So, to try and calm my mind down and curb internet usage, I've begun to take up run-birding (running with binoculars).  While it is more birding than running, it still gets me outside and more active than sitting on a couch does! Thanks to it I have not only inched my way into #1 on the Parry Sound Ebird list, but I've have also been able to start shedding some of this graduate student weight and become more productive with this mind-clearing method. Anyone who has chatted with me in the last few months, or anyone who has been in graduate school at all, will know that it's something I've is greatly needed. While I absolutely love my project and love the work I am doing, you can get a bit overwhelmed and lose yourself in the process. So the last few weeks I've not only been trying to work, but also trying to reset my sleep schedule and getting out to do things for myself too, and birding is my way of doing that.  Being here has been a complete blessing, resetting both my brain and my soul.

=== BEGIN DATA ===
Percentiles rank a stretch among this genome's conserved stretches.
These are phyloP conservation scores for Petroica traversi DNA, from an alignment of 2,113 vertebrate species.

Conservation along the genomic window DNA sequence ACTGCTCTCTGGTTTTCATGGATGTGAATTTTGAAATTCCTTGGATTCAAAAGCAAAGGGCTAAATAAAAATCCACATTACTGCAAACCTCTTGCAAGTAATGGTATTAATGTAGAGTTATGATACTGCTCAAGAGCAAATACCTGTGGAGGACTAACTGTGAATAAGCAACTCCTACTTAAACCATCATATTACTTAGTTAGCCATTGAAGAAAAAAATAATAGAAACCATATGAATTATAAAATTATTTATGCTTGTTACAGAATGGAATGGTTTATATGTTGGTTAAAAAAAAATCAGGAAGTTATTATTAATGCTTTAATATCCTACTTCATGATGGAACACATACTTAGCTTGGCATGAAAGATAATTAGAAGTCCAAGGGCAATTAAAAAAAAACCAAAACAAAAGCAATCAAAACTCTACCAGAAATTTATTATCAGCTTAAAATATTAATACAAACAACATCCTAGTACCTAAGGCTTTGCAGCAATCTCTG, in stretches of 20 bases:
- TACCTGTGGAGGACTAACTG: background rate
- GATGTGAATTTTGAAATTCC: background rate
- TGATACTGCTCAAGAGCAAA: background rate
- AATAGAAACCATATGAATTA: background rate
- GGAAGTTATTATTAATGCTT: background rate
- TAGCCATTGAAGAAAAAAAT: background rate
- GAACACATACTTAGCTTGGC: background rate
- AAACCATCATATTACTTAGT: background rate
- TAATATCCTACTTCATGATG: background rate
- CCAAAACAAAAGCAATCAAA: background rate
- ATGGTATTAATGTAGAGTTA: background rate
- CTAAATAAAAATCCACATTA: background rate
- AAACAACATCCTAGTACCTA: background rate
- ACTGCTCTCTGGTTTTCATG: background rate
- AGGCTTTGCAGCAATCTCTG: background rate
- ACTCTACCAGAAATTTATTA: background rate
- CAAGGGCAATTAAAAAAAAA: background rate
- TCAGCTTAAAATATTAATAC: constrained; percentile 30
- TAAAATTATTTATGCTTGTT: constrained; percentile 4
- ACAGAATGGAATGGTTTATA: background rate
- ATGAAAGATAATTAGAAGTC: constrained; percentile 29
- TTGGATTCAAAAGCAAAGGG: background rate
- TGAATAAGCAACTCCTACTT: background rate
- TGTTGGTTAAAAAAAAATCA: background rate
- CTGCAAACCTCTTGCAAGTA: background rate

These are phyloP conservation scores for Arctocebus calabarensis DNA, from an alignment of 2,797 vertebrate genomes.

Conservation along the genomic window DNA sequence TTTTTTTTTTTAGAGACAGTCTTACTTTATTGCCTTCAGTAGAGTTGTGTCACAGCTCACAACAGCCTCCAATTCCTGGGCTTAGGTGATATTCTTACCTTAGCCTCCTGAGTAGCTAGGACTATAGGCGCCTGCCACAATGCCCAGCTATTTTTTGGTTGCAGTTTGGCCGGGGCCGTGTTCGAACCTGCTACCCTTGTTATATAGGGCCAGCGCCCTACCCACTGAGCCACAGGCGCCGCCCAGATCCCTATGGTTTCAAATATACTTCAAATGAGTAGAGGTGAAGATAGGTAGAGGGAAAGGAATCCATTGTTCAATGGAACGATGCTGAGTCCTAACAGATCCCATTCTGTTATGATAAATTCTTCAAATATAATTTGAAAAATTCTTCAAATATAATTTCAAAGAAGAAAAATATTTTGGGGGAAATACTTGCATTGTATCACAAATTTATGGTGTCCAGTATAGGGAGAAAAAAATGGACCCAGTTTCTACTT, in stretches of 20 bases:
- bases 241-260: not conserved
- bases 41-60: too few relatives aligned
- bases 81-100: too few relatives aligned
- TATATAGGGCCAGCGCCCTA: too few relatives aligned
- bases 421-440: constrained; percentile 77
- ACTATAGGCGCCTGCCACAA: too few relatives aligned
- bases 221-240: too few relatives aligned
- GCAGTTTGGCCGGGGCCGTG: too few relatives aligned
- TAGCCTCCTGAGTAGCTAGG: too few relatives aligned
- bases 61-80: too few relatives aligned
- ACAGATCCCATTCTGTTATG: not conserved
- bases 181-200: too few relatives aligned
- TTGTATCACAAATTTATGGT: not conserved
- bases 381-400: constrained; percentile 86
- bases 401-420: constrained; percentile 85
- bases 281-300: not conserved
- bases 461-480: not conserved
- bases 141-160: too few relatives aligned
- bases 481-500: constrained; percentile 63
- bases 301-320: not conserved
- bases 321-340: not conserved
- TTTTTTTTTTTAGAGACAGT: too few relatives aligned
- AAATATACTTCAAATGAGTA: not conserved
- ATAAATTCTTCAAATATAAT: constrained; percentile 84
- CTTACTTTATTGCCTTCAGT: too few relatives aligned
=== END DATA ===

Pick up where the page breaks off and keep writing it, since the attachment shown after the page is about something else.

Beautiful Sunset over Deep Bay, Georgian Bay

So now onto the birds! Our backyard has been full of birds the last week, causing us to fill our bird feeders at least once a day.  The Pine Siskins, Juncos, Purple Finches and American Tree Sparrows are still around and make up the majority of the birds we see.  Grackles have since moved into our back yard in large numbers and more recently, so have the Brown-headed Cowbirds and Red-wing Blackbirds.

Pine Siskin

Purple Finch

American Tree Sparrow and two Chipping Sparrows

Over the last week we've noticed an increase in the number of White-throated Sparrows and Chipping Sparrows under the feeder!  Every morning I've been able to wake up to the sounds of "sweet home Canada, Canada, Canada" and it's been so pleasant!

White-throated Sparrow

Chipping Sparrow

Male Downy Woodpecker
Perched White-throated Sparrow
Two more species have made visits to our feeder and were a great surprise to us!  They were both a FOY (first of the year) species for me.  The first was a Fox Sparrow and the second was a Yellow-rumped Warbler!